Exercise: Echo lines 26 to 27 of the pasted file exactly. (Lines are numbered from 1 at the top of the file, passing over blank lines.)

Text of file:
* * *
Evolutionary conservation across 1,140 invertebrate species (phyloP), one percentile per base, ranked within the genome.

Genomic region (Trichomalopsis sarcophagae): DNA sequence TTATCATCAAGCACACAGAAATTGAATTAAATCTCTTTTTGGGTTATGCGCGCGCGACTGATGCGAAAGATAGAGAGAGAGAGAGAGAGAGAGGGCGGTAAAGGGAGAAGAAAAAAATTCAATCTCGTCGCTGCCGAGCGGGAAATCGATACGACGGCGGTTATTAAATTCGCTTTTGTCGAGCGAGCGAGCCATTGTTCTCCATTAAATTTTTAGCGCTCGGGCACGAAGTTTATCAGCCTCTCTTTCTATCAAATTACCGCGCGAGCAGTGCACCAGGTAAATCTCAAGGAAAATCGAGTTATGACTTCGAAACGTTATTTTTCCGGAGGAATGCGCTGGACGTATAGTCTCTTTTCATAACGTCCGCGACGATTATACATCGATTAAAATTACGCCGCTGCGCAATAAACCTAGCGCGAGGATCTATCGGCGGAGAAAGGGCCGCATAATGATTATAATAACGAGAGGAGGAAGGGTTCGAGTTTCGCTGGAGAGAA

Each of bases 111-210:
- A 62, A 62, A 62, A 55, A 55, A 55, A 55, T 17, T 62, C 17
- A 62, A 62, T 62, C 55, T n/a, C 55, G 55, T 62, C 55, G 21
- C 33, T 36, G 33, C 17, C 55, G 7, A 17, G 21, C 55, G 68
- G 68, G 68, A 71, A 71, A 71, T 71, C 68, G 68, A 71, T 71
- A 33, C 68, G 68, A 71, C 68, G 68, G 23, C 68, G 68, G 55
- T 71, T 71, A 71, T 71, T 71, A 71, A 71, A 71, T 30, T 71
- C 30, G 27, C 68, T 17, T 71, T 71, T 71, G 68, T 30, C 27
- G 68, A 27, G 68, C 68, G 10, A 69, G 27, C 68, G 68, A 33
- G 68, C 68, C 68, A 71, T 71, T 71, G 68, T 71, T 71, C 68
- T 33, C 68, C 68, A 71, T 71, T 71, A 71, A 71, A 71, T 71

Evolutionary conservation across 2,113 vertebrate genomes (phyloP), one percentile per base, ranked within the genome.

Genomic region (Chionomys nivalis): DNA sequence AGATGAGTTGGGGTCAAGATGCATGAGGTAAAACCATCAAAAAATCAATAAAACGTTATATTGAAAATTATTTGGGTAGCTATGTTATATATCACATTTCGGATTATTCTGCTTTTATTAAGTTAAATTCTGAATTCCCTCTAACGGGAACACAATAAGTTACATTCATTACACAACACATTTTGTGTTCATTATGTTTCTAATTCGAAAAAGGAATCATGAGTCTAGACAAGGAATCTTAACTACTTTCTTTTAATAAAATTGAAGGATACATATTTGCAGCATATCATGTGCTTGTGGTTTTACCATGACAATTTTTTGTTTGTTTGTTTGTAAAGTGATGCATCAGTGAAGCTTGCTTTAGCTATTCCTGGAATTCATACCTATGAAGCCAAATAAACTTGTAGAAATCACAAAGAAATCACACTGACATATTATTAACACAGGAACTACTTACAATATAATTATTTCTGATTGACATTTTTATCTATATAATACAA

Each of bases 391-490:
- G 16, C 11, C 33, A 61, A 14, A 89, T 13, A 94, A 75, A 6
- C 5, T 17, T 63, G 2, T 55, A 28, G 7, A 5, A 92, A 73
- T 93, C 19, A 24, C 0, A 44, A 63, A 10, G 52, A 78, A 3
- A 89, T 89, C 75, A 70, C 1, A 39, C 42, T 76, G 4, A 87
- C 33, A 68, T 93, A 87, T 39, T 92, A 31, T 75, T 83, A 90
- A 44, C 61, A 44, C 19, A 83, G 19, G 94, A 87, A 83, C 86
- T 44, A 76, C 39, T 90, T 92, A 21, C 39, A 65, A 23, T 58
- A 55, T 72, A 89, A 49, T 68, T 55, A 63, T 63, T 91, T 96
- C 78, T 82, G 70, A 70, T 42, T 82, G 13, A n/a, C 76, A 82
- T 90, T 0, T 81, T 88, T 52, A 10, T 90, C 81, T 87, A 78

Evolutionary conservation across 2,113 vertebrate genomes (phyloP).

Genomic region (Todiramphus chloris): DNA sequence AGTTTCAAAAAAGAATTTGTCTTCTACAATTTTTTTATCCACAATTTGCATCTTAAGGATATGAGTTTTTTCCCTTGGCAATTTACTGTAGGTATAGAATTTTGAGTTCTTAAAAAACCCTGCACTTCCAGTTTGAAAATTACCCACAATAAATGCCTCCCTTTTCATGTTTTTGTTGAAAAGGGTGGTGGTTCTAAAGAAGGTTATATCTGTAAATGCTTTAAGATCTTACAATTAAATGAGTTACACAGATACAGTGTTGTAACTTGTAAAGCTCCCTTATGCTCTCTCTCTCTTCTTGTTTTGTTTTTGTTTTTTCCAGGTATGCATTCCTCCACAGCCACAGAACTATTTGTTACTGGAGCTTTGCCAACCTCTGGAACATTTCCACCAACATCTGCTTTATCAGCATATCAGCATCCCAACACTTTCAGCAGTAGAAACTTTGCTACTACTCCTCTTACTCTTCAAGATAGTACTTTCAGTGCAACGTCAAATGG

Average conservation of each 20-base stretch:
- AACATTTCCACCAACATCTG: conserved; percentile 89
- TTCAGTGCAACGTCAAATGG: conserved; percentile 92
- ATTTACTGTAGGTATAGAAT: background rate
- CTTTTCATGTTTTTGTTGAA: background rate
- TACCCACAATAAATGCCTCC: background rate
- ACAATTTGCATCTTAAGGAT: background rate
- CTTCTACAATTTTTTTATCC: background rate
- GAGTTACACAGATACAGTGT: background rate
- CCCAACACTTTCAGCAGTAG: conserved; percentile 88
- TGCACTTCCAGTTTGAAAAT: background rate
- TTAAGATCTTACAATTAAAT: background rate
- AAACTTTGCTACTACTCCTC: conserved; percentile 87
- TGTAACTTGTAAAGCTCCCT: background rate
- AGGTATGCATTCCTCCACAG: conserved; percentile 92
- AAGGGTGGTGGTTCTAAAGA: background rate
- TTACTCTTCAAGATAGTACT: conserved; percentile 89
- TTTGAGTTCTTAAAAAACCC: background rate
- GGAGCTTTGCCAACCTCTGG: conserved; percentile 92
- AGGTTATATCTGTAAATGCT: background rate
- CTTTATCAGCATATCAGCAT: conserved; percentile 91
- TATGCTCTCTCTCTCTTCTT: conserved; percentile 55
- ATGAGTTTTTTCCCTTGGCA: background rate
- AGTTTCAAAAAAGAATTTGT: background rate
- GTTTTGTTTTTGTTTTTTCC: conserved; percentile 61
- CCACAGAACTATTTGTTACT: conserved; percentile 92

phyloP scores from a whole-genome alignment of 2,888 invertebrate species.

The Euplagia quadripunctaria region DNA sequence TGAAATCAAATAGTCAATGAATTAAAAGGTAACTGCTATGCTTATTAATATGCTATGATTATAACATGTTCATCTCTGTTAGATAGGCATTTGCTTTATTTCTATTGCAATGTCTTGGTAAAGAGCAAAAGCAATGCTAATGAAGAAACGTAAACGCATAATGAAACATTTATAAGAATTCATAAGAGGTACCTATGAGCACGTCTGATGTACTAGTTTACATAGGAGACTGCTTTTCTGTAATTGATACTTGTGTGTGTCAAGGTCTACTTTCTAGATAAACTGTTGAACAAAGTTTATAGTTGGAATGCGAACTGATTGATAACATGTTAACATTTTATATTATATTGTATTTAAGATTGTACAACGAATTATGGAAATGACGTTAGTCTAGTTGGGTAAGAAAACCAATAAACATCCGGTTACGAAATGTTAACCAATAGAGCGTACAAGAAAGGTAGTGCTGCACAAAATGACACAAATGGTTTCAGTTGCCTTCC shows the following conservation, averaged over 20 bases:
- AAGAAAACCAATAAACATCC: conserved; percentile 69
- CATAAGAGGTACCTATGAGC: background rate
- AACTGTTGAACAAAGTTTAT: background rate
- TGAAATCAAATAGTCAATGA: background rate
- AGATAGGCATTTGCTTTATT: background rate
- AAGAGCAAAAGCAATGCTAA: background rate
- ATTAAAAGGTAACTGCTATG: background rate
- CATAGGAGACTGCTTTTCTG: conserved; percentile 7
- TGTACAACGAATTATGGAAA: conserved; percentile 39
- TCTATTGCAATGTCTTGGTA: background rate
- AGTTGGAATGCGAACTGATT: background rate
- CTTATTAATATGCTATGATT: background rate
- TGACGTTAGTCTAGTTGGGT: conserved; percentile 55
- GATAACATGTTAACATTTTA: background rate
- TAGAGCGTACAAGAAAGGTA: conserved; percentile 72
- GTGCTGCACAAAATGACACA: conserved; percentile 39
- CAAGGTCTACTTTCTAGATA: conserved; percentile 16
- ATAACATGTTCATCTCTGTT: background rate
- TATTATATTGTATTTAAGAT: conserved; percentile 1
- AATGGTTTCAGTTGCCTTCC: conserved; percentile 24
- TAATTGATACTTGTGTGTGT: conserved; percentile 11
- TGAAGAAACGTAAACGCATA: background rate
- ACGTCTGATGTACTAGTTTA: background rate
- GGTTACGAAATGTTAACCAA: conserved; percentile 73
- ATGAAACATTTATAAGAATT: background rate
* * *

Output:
- T 90, T 0, T 81, T 88, T 52, A 10, T 90, C 81, T 87, A 78

Evolutionary conservation across 2,113 vertebrate genomes (phyloP).